Reviewer: Chris Delloiacono
Story Title: Soft Targets: Part 4
Written by: Ed Brubaker and Greg Rucka
Penciled by: Michael Lark
Inked by: Stefano Gaudiano
Colored by: Lee Loughridge
Lettered by: Clem Robins
Assistant Editor: Nachie Castro
Editor: Matt Idelson
Publisher: DC Comics
I like Batman as much as the next guy, butâ€¦
â€œSoft Targetsâ€ has made nice usage of recent events in real life and then drawing them into the fantasy world of DC Comics in an interesting way. Unlike Marvel’s heavy-handed attempts to constantly bring 9/11 and events in the Middle East into their comics, Rucka and Brubaker use the sniper attacks in the Virginia area in 2002 to tell a similar story of violence, fear, and the shattering of normalcy.
Gotham Central‘s biggest problem from the start has been an over reliance on the character of Batman to pull the cops asses out of the fire. As time progresses the problem still remains, although it has been muted to some degree. This is a book that I don’t want to see Batman in at all. In fact, I would prefer not to see so much of Batman’s gallery of rogues either. This is easily one of the best-written and drawn comics on a monthly basis, but I’d really like to see it a little less connected to the DCU.
A time to killâ€¦
â€œSoft Targetsâ€ concludes this month with a flourish. After going on a killing rampage, the Joker turned himself in last issue with nary a problem. The only problem is that the Crown Prince of Crime’s coup de grace hasn’t occurred yet. Brubaker and Rucka give us some outstanding moments as the officers of the Major Crimes Unit attempt to find the location of a bomb that he planted. The entire story has been a superbly crafted race against time. Brubaker and Rucka outdo themselves with this final part.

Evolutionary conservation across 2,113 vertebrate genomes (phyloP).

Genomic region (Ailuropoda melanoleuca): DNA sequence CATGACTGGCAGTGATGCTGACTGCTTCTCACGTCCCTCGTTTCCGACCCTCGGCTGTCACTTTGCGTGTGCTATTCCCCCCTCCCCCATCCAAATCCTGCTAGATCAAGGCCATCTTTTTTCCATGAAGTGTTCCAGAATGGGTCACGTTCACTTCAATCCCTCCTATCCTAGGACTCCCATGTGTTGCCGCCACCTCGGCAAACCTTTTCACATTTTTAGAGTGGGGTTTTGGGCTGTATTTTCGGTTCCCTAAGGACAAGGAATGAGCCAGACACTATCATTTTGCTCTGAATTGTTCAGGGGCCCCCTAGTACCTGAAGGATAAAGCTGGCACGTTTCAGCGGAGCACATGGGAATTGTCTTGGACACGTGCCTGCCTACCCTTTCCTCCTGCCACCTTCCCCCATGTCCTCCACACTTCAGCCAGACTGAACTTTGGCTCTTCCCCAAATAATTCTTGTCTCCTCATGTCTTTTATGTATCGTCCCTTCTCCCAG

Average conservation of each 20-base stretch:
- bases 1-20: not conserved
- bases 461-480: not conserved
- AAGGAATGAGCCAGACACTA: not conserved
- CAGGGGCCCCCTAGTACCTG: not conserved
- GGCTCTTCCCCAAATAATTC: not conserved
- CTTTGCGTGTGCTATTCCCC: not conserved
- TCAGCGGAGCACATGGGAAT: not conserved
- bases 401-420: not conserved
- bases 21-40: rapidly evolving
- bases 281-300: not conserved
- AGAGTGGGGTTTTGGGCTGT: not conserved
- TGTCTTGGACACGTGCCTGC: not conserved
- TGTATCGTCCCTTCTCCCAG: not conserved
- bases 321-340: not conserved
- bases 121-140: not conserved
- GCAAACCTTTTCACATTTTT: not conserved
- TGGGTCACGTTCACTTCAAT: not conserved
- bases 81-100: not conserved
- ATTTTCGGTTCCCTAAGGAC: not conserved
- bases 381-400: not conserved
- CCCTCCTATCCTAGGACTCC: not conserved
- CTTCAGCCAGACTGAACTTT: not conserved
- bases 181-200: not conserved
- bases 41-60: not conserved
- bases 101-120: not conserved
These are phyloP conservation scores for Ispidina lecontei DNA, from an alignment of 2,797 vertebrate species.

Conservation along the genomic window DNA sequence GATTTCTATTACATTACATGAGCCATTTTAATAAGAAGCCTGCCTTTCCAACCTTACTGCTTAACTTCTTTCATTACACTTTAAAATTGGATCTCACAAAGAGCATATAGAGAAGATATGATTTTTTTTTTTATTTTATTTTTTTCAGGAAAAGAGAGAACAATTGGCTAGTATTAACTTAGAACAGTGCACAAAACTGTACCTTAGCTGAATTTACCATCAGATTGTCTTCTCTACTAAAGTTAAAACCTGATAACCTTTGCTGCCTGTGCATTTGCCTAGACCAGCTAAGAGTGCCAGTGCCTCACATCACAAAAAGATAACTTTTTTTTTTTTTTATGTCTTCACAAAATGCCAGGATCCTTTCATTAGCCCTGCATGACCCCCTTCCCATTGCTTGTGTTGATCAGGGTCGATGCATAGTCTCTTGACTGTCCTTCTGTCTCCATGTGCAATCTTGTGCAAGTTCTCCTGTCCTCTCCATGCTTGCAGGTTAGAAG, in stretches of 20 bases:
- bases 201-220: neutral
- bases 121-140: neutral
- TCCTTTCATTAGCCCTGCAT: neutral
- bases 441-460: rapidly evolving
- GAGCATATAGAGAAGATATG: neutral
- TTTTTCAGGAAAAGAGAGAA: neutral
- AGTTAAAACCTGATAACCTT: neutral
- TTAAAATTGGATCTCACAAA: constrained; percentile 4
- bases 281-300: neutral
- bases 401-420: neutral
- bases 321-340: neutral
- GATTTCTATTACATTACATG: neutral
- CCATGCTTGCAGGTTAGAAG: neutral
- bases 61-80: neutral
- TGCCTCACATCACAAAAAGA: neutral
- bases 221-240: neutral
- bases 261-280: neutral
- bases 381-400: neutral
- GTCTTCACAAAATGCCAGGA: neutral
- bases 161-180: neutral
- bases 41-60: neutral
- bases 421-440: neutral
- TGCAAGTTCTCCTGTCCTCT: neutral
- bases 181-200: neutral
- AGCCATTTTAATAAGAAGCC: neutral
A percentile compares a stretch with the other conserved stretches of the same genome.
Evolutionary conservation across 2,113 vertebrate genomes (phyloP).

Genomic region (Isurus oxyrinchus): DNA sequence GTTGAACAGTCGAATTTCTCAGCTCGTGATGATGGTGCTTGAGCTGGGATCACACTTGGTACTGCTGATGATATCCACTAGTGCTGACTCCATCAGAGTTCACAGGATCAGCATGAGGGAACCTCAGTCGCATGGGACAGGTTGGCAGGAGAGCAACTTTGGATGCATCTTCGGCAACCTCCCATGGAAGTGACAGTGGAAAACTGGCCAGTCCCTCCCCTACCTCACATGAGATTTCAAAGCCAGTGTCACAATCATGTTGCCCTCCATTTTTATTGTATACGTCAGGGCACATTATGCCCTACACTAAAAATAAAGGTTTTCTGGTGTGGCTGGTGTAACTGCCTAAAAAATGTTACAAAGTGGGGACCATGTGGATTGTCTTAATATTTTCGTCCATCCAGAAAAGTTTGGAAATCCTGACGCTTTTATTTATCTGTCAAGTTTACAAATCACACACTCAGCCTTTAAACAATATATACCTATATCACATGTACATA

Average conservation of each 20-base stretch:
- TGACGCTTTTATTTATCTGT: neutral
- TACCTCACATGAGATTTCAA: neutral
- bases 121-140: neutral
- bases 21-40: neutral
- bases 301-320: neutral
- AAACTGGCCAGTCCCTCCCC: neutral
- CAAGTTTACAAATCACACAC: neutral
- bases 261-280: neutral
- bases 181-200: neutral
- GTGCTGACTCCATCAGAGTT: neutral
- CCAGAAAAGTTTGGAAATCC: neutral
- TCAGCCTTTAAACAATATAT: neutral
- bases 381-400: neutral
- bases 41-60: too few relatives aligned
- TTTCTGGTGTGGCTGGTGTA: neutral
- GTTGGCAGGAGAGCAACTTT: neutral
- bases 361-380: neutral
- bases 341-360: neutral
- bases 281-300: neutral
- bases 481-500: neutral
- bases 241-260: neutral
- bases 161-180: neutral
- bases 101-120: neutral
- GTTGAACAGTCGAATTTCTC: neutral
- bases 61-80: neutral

While it’s great to see the characters this book centers on do most of the work this issue. It’s also disconcerting to once again see Batman come in and help out. There are great characters and situations going on between these pages every month, but for some reason Batman seems to show up at the conclusion of every story arc. This doesn’t happen in any of the other Batman Family of titles. It would totally ruin books like Nightwing, Robin, or Batgirl if that were the case. As things shake out at the conclusion of this arc, with any luck, Batman will take a real backseat from this time forward.
Michael Lark’s gritty artwork captures the urban sprawl of Gotham City to perfection. In much the same way that Alex Maleev’s work fits Daredevil’s fight in Hell’s Kitchen, Lark has the battle for Gotham down pat. Lark is one fine artist, and he’ll hopefully stay with this book for a long time.
The top 300 disgusts me!
I think the comic sales charts are an utter disgrace. Marvel’s ability to ship three and four copies of titles a month is shameful and does nothing but clutter the charts. Does anyone like X-treme X-Men? I didn’t think so. Then how is it that it can sell more than twice as many copies as Gotham Central? Oh and it’s not just once a month, but four times.
There are so many excellent comics out there that just don’t sell, while some Marvel comics are bought just because the letter â€œxâ€ or the word â€œUltimateâ€ appears on the cover. If you ask me, X marks the spot of the ULTIMATE disgrace.